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1.4 Results of our Asset Pricing

  • Average model errors are very close to zero for all the transactions, and also in each PECCS class.

  • The model errors are normally distributed.

  • Estimated valuations closely mimic the transaction prices, not producing any model-induced artifacts.

  • Market control variables are not key to private market valuations - for example, a model without market factors does equally well.

Average Model Errors

We estimate the average errors for our model in the transaction sample, and find it to be very close to zero. The Tables below present the average error in each PECCS class, which are all found to be quite small, indicating that the model performs quite well in capturing average prices.

PECCS Pillar

PECCS Peer-Group

Mean Estimation Error

Full sample

1.1%

PECCS Activity Segment

Education & public

0.9%

Financials

1.8%

Health

2.6%

Hospitality & entertainment

-1.1%

Information & communication

-4.4%

Manufacturing

2.5%

Natural resources

9.4%

Professional & other services

3.3%

Real estate & construction

1.9%

Retail

0.5%

Transportation

7.2%

Utilities

-2.2%

PECCS Pillar

PECCS Peer-Group

Mean Estimation Error

Full sample

1.1%

PECCS lifecycle

Mature

2.8%

Growth

-1.7%

Start-up

0.1%

PECCS Revenue Model

Production

2.9%

Advertising

1.2%

Subscription

-6.9%

Reselling

4.6%

Cust. Model

Consumer focused

0.9%

Business focused

1.5%

PECCS Value Chain

Products

1.1%

Services

3.4%

Hybrid

0.6%

Model Residuals

If the factor model performs a decent job of capturing the average transaction prices, the errors or the difference between the predicted price and actual transaction price should be random and behave like “white noise”, i.e., have a mean of zero and a symmetrical bell-curve distribution.

Figure 1 presents the histogram of the factor model residuals, and it has all the properties we desire of a good model, i.e., the factors pick up the market signal and leave out the idiosyncratic noise of each transaction. Each residual in the figure represents a deal-specific effect and not a market signal, and on average has an equal chance of being positive or negative with a zero mean.

image-20240510-082108.png

Figure 1: Histogram of Factor Model Errors

Time Series Trends

In Figure 2, we show the time-series trends in private market transactions. Based on the coefficient estimates from our models, we compute the predicted valuations and a moving average series based on predictions, shown by the orange series. For comparison, the time-series ratios for the S&P 500 and Russell3000 indices, popular benchmarks for investors, are also shown in Figure 2. It also indicates the correlation coefficients between the private companies’ moving average series and the two benchmarks. The figure also shows the moving average of the raw valuations and the number of transactions happening each month in the secondary y-axis. It can be seen that the raw valuations of private companies are highly correlated with public equities (correlation of at least 0.76), and more volatile than listed stocks, a similar pattern exhibited by the predicted valuations (correlation of 0.79). Also, finally the correlation between the raw valuations from transactions and our model-predicted valuations is 0.98 indicating that our model does not introduce any bias other than the trends in the raw data.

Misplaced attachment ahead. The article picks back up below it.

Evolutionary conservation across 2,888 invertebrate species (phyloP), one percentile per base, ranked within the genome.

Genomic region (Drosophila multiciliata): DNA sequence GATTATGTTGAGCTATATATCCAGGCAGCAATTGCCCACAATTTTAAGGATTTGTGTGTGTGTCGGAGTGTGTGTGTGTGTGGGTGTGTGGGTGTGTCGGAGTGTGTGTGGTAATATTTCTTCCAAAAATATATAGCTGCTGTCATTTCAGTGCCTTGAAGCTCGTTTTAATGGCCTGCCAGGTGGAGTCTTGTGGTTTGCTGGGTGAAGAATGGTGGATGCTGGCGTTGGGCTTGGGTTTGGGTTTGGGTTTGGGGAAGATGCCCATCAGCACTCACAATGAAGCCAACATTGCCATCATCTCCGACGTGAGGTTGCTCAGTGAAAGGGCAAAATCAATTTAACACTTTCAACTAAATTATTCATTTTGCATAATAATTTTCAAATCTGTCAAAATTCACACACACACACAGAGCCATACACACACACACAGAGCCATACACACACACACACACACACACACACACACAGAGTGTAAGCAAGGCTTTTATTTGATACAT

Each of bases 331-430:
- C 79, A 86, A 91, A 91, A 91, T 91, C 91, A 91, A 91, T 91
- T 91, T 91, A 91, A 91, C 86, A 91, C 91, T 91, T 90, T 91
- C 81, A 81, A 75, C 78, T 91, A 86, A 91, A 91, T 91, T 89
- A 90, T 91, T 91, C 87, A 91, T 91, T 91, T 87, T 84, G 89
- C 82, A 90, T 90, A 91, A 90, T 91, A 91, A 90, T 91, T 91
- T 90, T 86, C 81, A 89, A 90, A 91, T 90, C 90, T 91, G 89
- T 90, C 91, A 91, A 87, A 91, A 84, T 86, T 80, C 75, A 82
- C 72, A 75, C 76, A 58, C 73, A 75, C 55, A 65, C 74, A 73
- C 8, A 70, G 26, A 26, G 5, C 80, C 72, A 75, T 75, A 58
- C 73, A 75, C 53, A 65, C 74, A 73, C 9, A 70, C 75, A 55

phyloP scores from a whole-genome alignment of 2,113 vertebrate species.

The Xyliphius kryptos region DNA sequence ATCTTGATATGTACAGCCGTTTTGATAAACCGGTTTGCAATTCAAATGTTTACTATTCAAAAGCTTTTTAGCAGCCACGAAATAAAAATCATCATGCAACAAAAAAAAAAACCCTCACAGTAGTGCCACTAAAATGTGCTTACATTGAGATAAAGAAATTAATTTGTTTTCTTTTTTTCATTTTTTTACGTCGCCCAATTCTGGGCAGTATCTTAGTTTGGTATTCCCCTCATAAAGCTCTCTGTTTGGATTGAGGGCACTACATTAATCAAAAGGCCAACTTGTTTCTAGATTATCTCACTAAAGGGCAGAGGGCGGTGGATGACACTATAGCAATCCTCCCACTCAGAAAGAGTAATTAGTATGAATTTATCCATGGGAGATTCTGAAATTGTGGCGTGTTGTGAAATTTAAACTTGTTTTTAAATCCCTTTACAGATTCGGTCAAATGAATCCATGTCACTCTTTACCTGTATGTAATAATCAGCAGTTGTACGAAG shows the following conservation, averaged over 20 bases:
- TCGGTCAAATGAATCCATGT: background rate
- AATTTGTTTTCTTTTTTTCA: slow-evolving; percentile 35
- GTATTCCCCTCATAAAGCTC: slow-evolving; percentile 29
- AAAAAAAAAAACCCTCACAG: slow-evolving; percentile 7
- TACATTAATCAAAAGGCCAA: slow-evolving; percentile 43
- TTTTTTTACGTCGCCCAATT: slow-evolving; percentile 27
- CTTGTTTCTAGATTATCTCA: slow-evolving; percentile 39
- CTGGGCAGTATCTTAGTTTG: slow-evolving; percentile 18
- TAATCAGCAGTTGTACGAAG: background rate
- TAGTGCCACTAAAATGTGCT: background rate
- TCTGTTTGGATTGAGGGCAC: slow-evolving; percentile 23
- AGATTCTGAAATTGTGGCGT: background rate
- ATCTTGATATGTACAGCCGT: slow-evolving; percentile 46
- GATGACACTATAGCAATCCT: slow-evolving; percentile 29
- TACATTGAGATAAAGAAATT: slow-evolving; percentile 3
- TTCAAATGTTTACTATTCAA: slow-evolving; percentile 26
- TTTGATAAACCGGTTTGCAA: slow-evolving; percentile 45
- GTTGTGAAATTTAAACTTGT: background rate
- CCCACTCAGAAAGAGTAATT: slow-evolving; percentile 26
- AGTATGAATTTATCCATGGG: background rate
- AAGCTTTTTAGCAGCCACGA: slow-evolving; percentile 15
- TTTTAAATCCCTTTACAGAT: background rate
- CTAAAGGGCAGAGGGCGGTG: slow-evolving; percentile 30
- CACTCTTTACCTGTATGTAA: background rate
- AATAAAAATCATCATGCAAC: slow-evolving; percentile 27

image-20240510-082322.png

Figure 2: Trends in Predicted vs. Actual Private Market Valuations

Importance of Market Controls

Our model has controls from the public markets, such as the market and sector valuation of publicly listed peers, and hence it is natural to dismiss the models as producing a repackaged public markets index. To put this question to the test, we re-execute our modelling exercise by excluding all market-related control variables, and solely focusing on the company characteristics and PECCS indicators as factors and controls, respectively. From the predicted valuations from such a model, we compare how that time series performs relative to the time series from our baseline model. Figure 3 presents the results. It is clear from the graph that the predicted valuations based on this alternate factor model are exactly similar to those that include market-related controls. Moreover, both the series, i.e., the predicted valuations based on a model excluding market controls and the predicted valuations based on a model including market controls are correlated with a correlation coefficient of 0.999, thus mitigating the concern that market-based controls play a predominant role in the model.

image-20240510-082424.png

Figure 3: Based on a Model that Excludes All Public Market Based Controls

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